Advanced press about the documentary Salinger promised an “unprecedented” look inside the life of J.D. Salinger, the famously reclusive author of The Catcher and the Rye. But even a cursory search of Amazon turns up four print biographies (and that’s not counting the one co-authored by this film’s director, Shane Salerno) and at least one previous film biography. So, the claim of originality made for this work seems a stretch.
At two hours long, Salinger could be presumed thorough; and there are plenty of fascinating details. But for a feature-length documentary, there are surprising gaps. There is very little information about his family or his relationship to them, despite the fact that—with the exception of a brief enrollment in a Pennsylvania college and his military service—he appears to have resided with parents until he was 32 years old. (This according to independent research done online after the movie’s leapfrog chronology got me wondering.) There was no mention of Salinger’s older sibling, Doris, that I recall, at all.
It is evident that director Salerno regards Salinger’s military service during World War II as the defining period in the life of the author. Given that Salinger landed at Normandy, and saw active combat in the Battle of the Bulge and the legendarily brutal Battle of Hurtgen Forest, as well as later being one of the first soldiers to enter a concentration camp, this is unsurprising.
But it is strange that Salerno skips so hastily over Salinger’s youth. If anything, the gruesome and dreary existence of a soldier during wartime must have been a particularly dramatic change for someone with Salinger’s background: Prior to service, he was living with affluent parents on Park Avenue, he had just been published and he was dating the famously attractive daughter of playwright Eugene O’Neill. It is as if Salerno made a decision to dismiss those whom Salinger’s most famous creation, Catcher in the Rye’s Holden Caulfield, dismissed. (Adults are, after all, phonies.)
The details of Salinger’s war service are truly terrible, though. It is almost impossible that he was not tremendously affected by the horrors he witnessed. But unlike those soldiers we are told laughed at their own injuries because they knew it meant they were going home, Salinger volunteered himself for involvement in the post-victory “Denazification” of Germany. Then, weirdly, he married a former member of the Nazi party and brought her back to the States with him. (The marriage did not last, but this—and Salinger’s contention that she and he shard a “telepathic” connection—surely reflects some curious ambivalence about his experience of wartime Europe.)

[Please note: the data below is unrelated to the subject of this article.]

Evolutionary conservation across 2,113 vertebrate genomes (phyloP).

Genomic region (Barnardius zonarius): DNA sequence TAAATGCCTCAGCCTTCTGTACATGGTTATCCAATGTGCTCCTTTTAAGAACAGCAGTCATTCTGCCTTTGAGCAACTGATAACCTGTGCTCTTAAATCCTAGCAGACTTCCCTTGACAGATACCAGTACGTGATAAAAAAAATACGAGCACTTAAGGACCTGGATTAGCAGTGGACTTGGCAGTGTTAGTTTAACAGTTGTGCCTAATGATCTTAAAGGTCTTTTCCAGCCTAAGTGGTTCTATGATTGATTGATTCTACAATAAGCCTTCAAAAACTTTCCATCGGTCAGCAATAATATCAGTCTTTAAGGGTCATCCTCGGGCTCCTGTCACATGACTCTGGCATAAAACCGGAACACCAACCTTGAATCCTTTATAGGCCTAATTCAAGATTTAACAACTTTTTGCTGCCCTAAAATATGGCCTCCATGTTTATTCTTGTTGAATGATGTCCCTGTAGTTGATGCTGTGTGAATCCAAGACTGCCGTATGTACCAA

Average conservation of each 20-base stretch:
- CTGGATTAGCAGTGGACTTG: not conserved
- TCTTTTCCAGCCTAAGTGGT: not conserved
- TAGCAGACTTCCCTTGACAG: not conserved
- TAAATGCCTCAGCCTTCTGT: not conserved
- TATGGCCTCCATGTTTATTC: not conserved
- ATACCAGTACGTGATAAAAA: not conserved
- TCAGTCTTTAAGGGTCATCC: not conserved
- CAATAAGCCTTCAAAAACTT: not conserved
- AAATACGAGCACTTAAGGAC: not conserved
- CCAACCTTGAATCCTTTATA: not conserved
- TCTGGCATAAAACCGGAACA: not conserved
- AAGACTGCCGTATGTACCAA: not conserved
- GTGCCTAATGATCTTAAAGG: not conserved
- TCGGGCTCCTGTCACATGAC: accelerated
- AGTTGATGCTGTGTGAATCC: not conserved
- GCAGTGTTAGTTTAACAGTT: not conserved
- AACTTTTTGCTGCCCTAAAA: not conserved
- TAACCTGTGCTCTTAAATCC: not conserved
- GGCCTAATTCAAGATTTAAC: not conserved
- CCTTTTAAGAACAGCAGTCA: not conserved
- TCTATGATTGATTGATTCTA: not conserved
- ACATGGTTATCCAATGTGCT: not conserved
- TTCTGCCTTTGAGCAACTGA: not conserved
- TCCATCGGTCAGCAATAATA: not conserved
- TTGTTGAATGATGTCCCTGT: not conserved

Though too much can be made of youthful “formative” experiences and the influence and legacy of the family drama, it would have been interesting to hear more about the young Salinger. But given the close identification of generations of readers to Salinger’s iconic antihero, there is the temptation to allow Holden Caulfield to stand in for the real J.D. Salinger. Salerno makes it clear that he has given in to this temptation in a dramatic recreation in which the biographical Salinger flees a publisher’s office after being told that the book is entertaining, but that its protagonist is clearly insane.
The truly unprecedented aspect of this movie, the coup, then, is that Salerno claims to have uncovered, and had verified, the answer to the questions all Salinger fans most want answered: What, if anything, had he been writing in the years since his last published work in 1965? And would such works ever see the light of day?
SPOILER ALERT: Uh, we’ll see.
According to the film, Salinger has completed five separate works that will be released irregularly between 2015 and 2020. But he does not identify the verifying agents nor provide any details about publication. The works include a full history of the Glass family (featured in many of his best-regarded stories), a religious manual and a novella based on his experience with his telepathic Nazi wife.
We’re all really hoping that at least that last is true.